First Laps: Ohlins STX22 Fox 40 Fork Cartridge - Dirt

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First Laps: Ohlins STX22 Fox 40 Fork Cartridge

Ohlins, the revered Swedish suspension experts, have recently begun to dabble in mountain biking. With their TTX rear shock gaining all-round praise it was with great anticipation that the full package - not just shock but the new STX22 Fox 40 fork cartridge - rolled into the Dirt office aboard this Specialized Demo 650B. On unboxing the bike it became instantly clear that this thing meant business. And at £699 for the cartridge alone it should do.

With that in mind, earlier in the year I packed up the beast and headed to some serious terrain in Switzerland – the bike deserved to be put through its paces. That was the start of what has become an on-going test process… read on.

After a couple of days of set-up at an easier track in the foothills of the Alps I had the thing reasonably dialled-in, and then headed to Dorenaz in Switzerland, which is a big old hill with a lift that remains open in the off season. The track is long, steep, fast, fiercely rocky and unforgiving. The perfect test of a bike’s suspension and if you feel comfortable hammering out runs here, you’re onto a winner. It’s the Swiss San Romolo.

Ohlins cartridge – the feel test

Ohlins, The damper manufacturer from Sweden, has only relatively recently begun to dabble in push bikes and this is the first time we’ve had a chance to run the full package. The shock has been available through Specialized for a while now – and my word does it work well – but with the cartridge also up front I was surely in the hands of a formidable machine?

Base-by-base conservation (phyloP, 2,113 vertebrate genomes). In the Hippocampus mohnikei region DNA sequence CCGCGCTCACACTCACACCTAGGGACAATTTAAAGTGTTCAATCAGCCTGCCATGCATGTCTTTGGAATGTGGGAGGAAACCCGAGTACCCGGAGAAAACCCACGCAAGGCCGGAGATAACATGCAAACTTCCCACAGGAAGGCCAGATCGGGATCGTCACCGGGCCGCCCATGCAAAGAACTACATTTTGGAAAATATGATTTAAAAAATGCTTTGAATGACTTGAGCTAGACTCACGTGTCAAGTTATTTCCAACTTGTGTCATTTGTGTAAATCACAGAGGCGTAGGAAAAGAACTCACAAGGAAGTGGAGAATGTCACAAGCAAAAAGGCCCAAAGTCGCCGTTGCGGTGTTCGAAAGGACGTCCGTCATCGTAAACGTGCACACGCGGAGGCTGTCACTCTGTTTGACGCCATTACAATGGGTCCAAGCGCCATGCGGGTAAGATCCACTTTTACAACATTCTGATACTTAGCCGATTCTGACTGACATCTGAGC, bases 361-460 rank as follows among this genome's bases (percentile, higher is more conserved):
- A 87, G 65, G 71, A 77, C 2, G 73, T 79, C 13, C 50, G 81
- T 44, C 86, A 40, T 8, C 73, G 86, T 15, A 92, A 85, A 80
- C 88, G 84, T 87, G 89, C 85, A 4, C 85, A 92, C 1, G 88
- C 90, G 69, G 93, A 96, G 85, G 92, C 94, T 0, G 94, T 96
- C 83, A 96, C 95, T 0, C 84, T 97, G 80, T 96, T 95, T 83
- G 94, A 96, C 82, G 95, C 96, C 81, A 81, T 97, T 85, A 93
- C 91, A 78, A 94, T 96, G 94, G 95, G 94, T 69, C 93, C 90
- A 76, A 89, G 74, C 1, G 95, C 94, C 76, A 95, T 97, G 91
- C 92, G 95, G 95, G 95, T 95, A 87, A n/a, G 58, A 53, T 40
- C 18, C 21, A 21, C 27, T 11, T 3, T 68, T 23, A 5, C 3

The Ohlins cartridge is available for either air or coil sprung Fox 40 – I have been using the latter – and fits all versions of the fork from 2012-present. At £699 it means business, or at least it better had. Time to give it a whirl. And if there were ever a place to highlight any issues, Dorenaz is it.

At £699 it means business, or at least it better had.

The cartridge is pretty straightforward to tweak: compression adjustment on the top of the right fork leg, rebound on the bottom of it, plus an air bleed valve next to the compression dial. You can’t really go wrong. That’s once you’ve figured out what does what – there are no markings to explain.

It is comprised of metal parts, no plastic to be seen, and contained within a closed cartridge. Internal shim stacks take care of finer damping tuning, which means things aren’t as easy to get to, but on the upside it equals reliability; there’s just less to break.

It’s a simple system and, as has been proved throughout history, simplicity often works out for the better.